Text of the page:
“And fire came forth from the Lord and consumed them… And Aaron was silent” Leviticus 10:2


Aaron the High Priest was silent in the face of his son’s death, “vayidom Aharon”. We therefore don’t really know what he felt, whether anger, intense pain, or sadness, or perhaps a combination of emotions. It is a poignant moment when his innermost feelings are kept private from us.

In contrast to Aaron, we know the feelings of Judah Leon Abravanel, the son of Don Isaac Abravanel, on the loss of his son, who was forcibly converted by the King of Portugal in 1496, never to be seen again. Judah lamented the horrific loss of his son in the poem, Telunah Al Ha-Zeman. He wrote, “Twelve years have passed since I have seen my child. I can find no rest, no comfort…The memory of him has robbed me of sleep. I have hung my harp on the weeping willow, transformed my song into lamentation.”

Aaron and Abravanel responded to personal tragedy in very different ways. Aaron was silent, while Abravanel wrote. In doing so, they demonstrated to us that there is no one way to mourn. Some choose to express their feelings, while others prefer to grieve in silence. Every person reacts to loss in his or her own way.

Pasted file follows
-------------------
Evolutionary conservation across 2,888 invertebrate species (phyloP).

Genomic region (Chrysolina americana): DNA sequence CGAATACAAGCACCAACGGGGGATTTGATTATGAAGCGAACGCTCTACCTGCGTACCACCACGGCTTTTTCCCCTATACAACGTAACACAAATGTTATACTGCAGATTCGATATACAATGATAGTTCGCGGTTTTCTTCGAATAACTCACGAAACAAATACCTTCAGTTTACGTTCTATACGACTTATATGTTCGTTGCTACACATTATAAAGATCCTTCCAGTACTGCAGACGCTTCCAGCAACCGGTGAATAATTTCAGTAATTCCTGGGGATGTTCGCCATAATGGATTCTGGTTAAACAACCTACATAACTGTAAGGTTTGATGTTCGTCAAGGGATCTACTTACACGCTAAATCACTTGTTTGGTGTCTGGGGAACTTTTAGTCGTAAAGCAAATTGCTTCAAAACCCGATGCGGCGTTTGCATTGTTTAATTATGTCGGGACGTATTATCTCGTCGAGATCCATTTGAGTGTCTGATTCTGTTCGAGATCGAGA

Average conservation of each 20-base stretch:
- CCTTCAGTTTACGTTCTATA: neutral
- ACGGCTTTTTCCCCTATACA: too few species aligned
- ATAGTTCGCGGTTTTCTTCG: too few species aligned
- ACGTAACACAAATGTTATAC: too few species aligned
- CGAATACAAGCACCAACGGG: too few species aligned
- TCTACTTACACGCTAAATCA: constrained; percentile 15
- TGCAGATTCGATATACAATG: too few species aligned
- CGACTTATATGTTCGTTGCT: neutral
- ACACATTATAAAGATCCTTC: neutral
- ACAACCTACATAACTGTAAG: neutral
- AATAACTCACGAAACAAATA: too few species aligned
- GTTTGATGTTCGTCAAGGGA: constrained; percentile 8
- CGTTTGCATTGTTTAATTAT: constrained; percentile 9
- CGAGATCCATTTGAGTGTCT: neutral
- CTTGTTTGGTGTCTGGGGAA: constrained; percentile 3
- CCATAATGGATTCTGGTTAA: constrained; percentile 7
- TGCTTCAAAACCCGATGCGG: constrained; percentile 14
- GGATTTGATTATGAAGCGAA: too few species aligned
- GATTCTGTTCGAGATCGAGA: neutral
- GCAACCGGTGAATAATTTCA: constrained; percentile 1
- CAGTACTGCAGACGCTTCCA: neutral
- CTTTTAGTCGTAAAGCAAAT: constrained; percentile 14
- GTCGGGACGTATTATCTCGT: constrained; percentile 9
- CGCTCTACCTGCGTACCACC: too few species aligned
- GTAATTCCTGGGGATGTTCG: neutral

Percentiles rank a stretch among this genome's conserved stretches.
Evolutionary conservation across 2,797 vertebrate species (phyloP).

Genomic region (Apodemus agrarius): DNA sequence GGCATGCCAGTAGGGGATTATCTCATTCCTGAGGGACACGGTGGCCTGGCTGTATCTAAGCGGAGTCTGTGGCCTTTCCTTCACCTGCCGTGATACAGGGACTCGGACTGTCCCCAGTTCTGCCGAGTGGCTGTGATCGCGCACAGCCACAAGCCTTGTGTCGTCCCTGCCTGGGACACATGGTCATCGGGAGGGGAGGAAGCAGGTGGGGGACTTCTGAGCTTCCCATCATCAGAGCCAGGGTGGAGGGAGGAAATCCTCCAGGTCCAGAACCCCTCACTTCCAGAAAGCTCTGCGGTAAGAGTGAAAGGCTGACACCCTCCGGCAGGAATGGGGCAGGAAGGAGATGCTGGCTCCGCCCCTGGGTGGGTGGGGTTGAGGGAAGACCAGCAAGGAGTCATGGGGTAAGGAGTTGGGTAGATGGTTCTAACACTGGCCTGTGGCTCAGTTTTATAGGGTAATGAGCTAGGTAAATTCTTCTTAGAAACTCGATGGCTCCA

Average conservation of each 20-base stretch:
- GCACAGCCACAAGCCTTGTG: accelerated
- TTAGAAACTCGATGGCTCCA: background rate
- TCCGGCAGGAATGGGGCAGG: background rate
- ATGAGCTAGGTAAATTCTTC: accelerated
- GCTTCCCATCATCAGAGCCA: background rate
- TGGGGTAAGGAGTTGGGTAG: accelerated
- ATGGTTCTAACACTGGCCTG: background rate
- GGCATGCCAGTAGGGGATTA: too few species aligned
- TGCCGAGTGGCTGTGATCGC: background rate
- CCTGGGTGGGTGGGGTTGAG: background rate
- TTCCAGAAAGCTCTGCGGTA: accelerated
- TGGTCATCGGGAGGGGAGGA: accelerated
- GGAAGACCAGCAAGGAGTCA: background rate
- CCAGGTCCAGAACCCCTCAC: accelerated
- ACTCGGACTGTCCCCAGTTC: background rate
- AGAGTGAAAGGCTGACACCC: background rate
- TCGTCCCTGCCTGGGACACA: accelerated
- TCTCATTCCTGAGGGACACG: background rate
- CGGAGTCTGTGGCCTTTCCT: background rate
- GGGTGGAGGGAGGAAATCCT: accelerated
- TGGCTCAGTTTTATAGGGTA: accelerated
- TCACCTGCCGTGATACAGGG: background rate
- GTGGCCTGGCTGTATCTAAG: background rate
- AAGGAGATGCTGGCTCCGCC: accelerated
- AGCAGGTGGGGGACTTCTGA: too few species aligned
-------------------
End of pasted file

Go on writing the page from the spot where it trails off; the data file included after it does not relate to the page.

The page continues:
For this reason Rabbi Yosef Karo ruled that at a mourner’s home, a comforter must wait for the mourner to initiate conversation before speaking (Shulchan Aruch Yoreh Deah 376:1).

This allows the mourner to set the tone, whether they wish to sit in silence or to reflect upon their loss with others. In this way, we empower mourners to mourn in the manner most fit for them.

Perhaps then, this is why at a shivah, Sephardim part with the words min Hashamayim tenuhamu, “may you be comforted from Heaven”, and Ashkenazim with the consolation Hamakom yenachem etchem, “may the Omnipresent comfort you”.

Both invocations pray that God comfort the mourner. We pray so, because none of us truly knows what is in another’s heart. We therefore pray that God console the mourner in the ideal manner for them that only God can know.

During these difficult days, when so many in our community and throughout the world are mourning, we pray that they find the comfort that they need.


Share via

Want more from the JC?

To continue reading, we just need a few details...

Want more from
the JC?

To continue reading, we just
need a few details...

Get the best news and views from across the Jewish world Get subscriber-only offers from our partners Subscribe to get access to our e-paper and archive